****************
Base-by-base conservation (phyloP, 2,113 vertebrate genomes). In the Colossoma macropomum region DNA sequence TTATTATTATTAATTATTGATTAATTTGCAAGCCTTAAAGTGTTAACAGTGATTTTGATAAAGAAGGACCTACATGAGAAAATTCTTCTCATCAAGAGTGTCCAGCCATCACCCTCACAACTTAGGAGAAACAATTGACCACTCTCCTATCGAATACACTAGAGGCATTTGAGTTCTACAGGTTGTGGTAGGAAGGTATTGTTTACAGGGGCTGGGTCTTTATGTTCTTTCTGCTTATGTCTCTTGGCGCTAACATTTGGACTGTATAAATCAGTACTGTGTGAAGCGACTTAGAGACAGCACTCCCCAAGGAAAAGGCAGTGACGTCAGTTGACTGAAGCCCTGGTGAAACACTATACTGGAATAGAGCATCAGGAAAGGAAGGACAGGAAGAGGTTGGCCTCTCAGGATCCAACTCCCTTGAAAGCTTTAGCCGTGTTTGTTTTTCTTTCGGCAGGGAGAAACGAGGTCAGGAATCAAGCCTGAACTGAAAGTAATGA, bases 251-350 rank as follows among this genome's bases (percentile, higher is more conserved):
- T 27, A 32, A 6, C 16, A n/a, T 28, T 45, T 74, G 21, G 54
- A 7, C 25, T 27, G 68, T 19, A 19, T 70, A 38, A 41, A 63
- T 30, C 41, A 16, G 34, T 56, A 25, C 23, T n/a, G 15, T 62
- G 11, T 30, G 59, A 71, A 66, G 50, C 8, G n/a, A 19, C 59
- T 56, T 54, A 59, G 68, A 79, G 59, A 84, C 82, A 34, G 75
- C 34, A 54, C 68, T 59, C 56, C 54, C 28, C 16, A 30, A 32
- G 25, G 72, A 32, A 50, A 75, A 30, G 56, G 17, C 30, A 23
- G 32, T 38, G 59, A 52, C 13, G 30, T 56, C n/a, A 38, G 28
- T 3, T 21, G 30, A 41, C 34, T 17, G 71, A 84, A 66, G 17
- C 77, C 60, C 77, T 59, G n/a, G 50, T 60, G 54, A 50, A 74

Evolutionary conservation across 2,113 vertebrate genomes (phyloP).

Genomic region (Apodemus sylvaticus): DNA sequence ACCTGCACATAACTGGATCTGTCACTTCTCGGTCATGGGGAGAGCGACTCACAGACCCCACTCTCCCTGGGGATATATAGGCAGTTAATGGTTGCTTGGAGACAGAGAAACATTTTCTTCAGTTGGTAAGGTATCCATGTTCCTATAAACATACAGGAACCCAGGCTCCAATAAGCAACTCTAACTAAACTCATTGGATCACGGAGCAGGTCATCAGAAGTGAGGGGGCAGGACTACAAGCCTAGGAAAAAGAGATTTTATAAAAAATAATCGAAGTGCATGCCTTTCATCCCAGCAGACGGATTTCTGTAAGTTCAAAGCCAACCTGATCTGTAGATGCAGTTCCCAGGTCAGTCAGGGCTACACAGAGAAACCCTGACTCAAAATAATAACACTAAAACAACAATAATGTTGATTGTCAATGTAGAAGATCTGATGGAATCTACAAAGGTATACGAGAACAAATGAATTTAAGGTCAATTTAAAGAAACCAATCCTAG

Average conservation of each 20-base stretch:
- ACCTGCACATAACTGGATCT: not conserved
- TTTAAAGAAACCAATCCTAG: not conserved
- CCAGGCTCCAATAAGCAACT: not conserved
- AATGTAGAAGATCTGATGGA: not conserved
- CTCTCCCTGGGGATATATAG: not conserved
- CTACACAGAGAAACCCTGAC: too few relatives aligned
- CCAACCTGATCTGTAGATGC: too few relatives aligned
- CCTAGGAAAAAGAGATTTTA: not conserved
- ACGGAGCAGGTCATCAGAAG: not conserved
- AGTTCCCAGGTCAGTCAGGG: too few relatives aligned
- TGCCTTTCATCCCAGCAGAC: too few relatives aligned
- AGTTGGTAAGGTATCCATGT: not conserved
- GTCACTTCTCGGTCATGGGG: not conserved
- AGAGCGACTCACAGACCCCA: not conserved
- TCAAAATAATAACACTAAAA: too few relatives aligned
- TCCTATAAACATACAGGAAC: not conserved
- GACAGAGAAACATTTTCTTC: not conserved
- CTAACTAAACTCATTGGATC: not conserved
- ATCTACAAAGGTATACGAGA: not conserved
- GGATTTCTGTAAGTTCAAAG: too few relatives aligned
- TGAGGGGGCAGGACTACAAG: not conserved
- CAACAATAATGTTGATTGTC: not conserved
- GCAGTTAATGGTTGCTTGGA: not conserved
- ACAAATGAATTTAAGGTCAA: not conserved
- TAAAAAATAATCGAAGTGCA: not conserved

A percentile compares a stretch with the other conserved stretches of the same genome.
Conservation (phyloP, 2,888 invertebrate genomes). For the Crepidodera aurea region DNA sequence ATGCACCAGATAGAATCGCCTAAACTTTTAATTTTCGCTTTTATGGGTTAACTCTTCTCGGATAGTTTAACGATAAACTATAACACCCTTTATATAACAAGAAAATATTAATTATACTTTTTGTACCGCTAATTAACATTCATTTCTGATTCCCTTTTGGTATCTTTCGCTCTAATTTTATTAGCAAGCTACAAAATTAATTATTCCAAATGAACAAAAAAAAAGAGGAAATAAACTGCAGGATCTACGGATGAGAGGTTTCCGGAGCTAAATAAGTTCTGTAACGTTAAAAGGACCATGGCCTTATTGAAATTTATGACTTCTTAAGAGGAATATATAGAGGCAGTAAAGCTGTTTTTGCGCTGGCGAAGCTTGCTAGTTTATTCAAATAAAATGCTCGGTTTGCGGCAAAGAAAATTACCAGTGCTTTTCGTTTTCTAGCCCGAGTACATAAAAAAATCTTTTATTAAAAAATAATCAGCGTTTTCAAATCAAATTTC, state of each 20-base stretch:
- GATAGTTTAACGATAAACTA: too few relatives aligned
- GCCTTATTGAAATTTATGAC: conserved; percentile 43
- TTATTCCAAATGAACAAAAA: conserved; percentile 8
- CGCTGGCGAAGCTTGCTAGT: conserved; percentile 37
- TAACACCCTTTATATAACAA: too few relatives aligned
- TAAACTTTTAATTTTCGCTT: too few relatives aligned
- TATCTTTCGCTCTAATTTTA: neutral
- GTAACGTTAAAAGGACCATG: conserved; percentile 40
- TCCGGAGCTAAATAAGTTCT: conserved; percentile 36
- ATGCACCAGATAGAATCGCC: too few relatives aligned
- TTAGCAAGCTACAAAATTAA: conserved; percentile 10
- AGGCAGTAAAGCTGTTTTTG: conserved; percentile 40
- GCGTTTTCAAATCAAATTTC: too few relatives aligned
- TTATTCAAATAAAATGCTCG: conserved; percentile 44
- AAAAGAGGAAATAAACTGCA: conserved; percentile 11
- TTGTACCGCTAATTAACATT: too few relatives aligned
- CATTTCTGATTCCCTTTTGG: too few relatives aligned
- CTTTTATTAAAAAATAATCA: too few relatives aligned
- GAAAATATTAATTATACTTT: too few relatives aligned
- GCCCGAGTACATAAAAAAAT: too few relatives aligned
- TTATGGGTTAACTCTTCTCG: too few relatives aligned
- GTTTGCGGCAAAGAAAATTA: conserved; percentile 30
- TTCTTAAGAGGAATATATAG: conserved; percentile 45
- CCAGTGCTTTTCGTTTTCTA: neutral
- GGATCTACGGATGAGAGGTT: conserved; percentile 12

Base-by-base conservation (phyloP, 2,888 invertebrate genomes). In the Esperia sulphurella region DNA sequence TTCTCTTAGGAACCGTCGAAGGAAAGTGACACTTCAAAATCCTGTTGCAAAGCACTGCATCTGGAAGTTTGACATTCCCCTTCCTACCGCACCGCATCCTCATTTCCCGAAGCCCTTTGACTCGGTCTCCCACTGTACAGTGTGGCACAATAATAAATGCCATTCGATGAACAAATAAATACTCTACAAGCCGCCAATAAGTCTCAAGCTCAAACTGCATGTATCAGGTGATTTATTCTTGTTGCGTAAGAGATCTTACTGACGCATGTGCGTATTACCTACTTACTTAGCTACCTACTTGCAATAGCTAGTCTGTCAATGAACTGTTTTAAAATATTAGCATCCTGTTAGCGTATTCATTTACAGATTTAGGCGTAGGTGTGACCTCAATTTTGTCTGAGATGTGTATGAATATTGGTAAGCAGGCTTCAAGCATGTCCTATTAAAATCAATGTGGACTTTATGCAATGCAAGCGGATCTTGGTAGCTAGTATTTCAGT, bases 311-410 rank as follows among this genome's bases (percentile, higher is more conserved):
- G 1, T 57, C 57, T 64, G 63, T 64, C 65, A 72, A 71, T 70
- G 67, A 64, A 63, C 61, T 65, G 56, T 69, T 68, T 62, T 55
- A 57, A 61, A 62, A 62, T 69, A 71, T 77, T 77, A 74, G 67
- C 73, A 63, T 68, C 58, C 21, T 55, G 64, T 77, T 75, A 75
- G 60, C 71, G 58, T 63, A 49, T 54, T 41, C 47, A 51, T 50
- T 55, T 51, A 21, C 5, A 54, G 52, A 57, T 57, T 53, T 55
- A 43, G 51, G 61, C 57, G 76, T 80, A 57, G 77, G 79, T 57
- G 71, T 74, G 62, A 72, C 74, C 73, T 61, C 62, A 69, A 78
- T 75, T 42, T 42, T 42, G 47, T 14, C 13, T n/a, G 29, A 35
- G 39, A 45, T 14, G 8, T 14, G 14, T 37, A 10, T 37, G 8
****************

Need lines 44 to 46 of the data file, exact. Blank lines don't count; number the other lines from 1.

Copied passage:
- TTATTCCAAATGAACAAAAA: conserved; percentile 8
- CGCTGGCGAAGCTTGCTAGT: conserved; percentile 37
- TAACACCCTTTATATAACAA: too few relatives aligned